The international translation industry is undergoing fundamental changes with the potential of disrupting the market and the business basis of many freelance translators. This paper outlines the present scenario in the field of non-literary translations, its development, reasons, symptoms and current trends. Analogous to the established concept of “Industry 4.0”, the philosophy of an emerging new translation industry can be called “Translation 4.0”. Challenged by a continuously growing demand for translations, increasingly volatile markets, fierce global competition and aggressive pricing, the translation industry is responding with fully digitized data handling, real-time project management, strictly organized processes, quality control, short response times and comprehensive added-value services for clients. Key variables in this new work environment are fragmentation of projects to accelerate turn-around times, outsourcing, crowdsourcing, teamworking, connectivity, cloud-based translation platforms, integrated – and often compulsory – translation tools and, last but not least, machine translation (MT) and post-editing of MT (PEMT). Due to the closing gap between the quality of human translations (HT) and neural MT (in particular of DeepL), MT will cover a growing share of the low-end translation market volume, with the consequence that translators who cannot offer a substantially better value (i. e. quality/price ratio) than MT will become obsolete. The future will be for translators who have the competencies defined in the EMT (European Masters’ of Translation) and who adapt to the changing translation ecosystem.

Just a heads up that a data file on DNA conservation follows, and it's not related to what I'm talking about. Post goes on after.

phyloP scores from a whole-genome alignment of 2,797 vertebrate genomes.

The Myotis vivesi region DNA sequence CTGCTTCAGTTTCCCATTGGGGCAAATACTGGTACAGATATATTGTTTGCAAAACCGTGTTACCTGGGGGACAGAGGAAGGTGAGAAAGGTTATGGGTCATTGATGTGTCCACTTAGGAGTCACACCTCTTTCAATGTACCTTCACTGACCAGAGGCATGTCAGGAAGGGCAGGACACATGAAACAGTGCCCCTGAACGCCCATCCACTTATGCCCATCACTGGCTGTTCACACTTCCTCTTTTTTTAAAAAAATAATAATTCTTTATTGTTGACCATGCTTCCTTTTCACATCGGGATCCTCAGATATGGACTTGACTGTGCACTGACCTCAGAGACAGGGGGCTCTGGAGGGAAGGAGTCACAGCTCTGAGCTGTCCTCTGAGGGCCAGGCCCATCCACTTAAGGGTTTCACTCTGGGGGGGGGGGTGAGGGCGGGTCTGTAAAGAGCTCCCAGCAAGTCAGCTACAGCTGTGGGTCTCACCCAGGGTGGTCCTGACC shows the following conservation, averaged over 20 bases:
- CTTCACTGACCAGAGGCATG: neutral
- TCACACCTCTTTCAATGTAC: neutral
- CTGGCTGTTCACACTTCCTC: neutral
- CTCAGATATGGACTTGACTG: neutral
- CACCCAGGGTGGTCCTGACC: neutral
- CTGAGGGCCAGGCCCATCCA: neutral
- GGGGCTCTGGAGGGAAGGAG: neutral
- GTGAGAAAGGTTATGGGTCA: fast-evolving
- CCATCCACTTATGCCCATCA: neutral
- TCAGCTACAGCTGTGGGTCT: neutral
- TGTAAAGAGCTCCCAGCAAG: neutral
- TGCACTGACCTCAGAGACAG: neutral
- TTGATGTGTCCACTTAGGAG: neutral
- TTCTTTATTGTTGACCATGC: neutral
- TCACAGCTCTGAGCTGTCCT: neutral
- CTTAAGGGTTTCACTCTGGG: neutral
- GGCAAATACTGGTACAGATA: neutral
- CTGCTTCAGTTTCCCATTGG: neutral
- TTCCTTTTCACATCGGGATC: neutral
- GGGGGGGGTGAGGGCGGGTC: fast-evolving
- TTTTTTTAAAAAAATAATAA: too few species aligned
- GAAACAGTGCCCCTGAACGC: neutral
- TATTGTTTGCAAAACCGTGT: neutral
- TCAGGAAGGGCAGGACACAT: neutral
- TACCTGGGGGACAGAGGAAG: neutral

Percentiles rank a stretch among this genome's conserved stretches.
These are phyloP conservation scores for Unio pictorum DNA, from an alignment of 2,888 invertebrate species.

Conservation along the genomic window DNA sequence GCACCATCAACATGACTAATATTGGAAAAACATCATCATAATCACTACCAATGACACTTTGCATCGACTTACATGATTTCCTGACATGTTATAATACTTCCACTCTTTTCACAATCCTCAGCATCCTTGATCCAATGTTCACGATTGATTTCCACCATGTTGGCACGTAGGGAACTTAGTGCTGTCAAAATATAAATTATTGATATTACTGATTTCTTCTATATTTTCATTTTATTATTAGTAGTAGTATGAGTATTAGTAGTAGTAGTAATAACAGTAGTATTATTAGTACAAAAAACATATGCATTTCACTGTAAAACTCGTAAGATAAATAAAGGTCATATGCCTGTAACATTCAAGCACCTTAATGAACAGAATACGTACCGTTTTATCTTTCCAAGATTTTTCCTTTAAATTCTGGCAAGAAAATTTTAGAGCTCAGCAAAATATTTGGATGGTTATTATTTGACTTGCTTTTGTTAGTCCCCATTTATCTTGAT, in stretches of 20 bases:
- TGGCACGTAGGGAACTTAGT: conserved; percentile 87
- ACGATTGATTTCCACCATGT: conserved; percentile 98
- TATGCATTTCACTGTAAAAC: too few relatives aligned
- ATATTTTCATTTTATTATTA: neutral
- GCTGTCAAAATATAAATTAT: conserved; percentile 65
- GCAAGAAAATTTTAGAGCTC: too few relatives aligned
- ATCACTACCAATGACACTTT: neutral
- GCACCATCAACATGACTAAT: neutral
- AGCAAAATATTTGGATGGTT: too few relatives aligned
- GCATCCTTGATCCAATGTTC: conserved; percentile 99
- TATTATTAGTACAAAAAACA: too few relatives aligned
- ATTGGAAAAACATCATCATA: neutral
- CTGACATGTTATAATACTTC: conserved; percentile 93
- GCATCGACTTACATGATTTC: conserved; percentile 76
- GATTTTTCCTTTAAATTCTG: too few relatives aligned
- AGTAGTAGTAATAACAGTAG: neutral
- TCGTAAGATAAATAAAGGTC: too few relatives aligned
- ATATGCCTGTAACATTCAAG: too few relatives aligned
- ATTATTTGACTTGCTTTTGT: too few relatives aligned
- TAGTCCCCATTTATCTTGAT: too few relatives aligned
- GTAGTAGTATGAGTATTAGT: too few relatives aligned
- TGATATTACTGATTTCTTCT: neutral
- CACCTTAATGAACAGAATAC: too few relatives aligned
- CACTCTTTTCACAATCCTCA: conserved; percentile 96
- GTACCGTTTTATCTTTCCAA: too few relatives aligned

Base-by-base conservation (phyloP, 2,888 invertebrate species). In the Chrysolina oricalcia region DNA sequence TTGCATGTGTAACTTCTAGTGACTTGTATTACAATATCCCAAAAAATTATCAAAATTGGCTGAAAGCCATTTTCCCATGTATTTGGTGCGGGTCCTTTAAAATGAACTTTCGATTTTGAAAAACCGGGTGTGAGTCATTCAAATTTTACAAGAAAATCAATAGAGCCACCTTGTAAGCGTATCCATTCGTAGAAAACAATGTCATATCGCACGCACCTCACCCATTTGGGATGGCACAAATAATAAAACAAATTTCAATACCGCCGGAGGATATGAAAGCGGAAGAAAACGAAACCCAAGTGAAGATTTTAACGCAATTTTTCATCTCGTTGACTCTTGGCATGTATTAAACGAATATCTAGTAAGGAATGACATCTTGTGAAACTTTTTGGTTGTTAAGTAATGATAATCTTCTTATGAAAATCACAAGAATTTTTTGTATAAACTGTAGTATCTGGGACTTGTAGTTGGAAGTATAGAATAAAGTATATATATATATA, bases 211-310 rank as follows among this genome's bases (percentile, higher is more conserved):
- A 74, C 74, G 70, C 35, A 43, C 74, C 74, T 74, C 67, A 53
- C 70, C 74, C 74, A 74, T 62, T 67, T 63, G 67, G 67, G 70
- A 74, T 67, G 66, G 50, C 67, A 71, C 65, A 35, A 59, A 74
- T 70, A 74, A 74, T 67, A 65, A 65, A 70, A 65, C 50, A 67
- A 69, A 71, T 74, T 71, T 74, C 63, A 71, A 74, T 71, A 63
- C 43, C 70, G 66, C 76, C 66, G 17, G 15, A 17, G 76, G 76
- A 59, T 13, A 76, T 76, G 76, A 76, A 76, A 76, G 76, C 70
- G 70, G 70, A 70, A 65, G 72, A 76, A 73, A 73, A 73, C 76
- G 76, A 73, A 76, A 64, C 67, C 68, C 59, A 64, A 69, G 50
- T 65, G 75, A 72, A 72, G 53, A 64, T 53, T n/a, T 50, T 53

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Since its founding in 1956, Lebende Sprachen [Living Languages] has been the leading German journal for foreign languages in research and practice. It contains articles and reviews on language in general and also covers topics on specific languages and cultures, living languages and the life of language.